(Regular readers—both of you—already know that Mr. Engagement ceased to be a weekly contributor to this blog a couple of months ago. Good news: Last night I received the special contribution that appears below and decided to spike the item I had planned for today—the 117th different way of pointing out the deficiencies in most engagement programs. Please join in me welcoming Mr. Engagement back, albeit on a one-off basis.)
Dear Mr. Engagement:
I am at my wits’ end. As I write this, we are 11 games out of first place in the American League East. All of the media types around here—and there are a lot of them—have written us off. But I still think we’re right in the hunt. After all, it was only four years ago that the Red Sox blew a similar lead at the same stage of the season. (Note: This didn’t happen on my watch. I was managing the Blue Jays at the time.)
How can I get people to understand that there is still hope? More to the point, how can I get the 25 men on my roster to stay engaged when things look so bleak?
Manager, Boston Red Sox
Dear Mr. Farrell:
Since engagement is a leadership challenge, here’s a thought: You might try leading.
As the old saying has it, “You have to walk before you can run.” But—and if you’ll excuse the expression—you already seem to have that base covered. More specifically, your $16M/year DH already seems to have internalized that advice, seeing as he hasn’t run out a ground ball since Yaz was catching rebounds off the Green Monster. Apparently, he is saving his energy for whining about how many hits he’s lost because of the overshift that puts three infielders to the right of second base. As a leader, you might want to point out to him that if he were to run on occasion, the second baseman couldn’t station himself in the visitors’ bullpen, thereby increasing his range while still having time to throw your DH out.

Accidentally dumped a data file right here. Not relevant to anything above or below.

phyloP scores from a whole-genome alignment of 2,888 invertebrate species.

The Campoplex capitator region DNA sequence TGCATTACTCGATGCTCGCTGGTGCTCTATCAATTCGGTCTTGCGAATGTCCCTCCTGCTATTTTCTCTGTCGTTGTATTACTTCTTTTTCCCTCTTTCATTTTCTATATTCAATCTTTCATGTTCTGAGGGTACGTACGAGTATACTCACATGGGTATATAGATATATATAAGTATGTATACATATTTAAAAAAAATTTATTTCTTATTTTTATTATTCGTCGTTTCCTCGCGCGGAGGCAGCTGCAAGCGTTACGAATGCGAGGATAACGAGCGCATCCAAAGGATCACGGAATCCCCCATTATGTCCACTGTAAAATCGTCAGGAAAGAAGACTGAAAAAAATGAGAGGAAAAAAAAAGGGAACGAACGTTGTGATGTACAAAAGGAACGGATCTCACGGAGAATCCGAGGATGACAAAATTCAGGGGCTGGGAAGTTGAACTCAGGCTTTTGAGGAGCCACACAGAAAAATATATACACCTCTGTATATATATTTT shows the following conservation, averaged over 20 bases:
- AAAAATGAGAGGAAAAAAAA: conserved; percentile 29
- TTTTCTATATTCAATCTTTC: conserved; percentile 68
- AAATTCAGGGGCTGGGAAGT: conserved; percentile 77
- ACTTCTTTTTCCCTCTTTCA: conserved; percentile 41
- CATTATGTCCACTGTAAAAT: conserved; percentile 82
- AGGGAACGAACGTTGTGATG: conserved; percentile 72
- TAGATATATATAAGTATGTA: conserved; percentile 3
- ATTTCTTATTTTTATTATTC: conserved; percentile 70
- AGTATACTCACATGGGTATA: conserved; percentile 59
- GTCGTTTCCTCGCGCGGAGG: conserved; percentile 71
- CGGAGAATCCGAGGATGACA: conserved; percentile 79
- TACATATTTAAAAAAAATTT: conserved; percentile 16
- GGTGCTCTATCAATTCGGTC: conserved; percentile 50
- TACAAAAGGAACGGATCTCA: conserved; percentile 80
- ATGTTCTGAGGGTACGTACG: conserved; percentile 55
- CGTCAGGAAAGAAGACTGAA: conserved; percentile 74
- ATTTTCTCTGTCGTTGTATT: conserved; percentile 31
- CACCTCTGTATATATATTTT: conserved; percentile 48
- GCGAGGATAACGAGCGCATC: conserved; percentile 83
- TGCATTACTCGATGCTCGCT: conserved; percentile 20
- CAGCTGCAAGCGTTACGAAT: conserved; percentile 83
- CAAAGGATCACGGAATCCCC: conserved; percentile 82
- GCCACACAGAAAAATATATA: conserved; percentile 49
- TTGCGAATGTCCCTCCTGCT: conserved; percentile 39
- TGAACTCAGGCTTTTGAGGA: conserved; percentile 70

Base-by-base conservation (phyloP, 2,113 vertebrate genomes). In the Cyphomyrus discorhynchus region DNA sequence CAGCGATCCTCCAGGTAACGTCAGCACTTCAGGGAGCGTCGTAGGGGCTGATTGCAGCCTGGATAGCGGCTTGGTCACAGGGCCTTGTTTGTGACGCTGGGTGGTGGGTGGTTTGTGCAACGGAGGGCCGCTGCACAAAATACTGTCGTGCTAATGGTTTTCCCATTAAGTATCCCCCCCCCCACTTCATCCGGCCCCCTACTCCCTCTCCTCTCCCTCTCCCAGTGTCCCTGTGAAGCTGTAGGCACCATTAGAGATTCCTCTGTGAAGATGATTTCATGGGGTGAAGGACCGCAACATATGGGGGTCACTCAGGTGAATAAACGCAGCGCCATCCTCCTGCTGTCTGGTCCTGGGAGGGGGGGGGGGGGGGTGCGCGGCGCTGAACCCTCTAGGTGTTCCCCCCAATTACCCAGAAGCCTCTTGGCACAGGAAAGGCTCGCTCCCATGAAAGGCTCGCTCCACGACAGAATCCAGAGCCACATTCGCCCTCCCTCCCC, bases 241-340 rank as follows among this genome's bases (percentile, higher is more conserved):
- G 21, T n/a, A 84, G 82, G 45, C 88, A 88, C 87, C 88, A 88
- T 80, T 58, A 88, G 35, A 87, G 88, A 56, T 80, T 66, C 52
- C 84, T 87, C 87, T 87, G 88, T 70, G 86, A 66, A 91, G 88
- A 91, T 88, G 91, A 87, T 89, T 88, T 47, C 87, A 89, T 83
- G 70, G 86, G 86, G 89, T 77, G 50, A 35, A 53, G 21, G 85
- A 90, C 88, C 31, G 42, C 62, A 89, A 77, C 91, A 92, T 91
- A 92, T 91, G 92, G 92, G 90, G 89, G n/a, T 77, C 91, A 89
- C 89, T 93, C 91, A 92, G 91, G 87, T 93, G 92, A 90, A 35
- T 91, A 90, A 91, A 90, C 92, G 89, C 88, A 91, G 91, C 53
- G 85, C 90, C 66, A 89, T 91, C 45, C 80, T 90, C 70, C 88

As for keeping your 25-man roster engaged, here’s something else you might want to point out to your $16M man. Engagement, properly understood, has to do with people’s psychological investment in the common cause. That common cause should be winning games, not getting you’re more than ample a** off the bench often enough to reach the 500 home run plateau.
Speaking of winning games, anyone who has been masochistic enough to watch any of those games this year knows that you’d be better off moving your “left fielder” into the DH spot and putting anyone else out there. Not only would he be a better DH than the incumbent, but it would improve your defense immeasurably. Want proof of how bad he is? Last week, one of your TV announcers actually said that Jim Rice and Manny Ramirez were good left fielders. That’s how low the bar has been lowered. Given that standard, even Mr. Engagement could be a good left fielder for you, and he’s a 65-year-old with two arthritic knees and an arthritic right shoulder.
And guess what would happen if you made those moves? The other 23 men on your roster would see what was happening around them and think: “I guess we really mean business.” At which point they might become more—wait for it!—engaged in what’s left of this limp dish rag of a season.
Yours in Othership,
PS. While you’re at it, you might also want to tell ownership to 86 “Sweet Caroline”. You’re running a baseball team, not auditions for “America’s $9-Domestic-Beer-Soaked Louts Have Talent”.
PPS. Feel free to forward this response to your DH, your “left fielder,” and team ownership.
PPPS. Thanks for giving Mr. Engagement the chance to get this off his chest.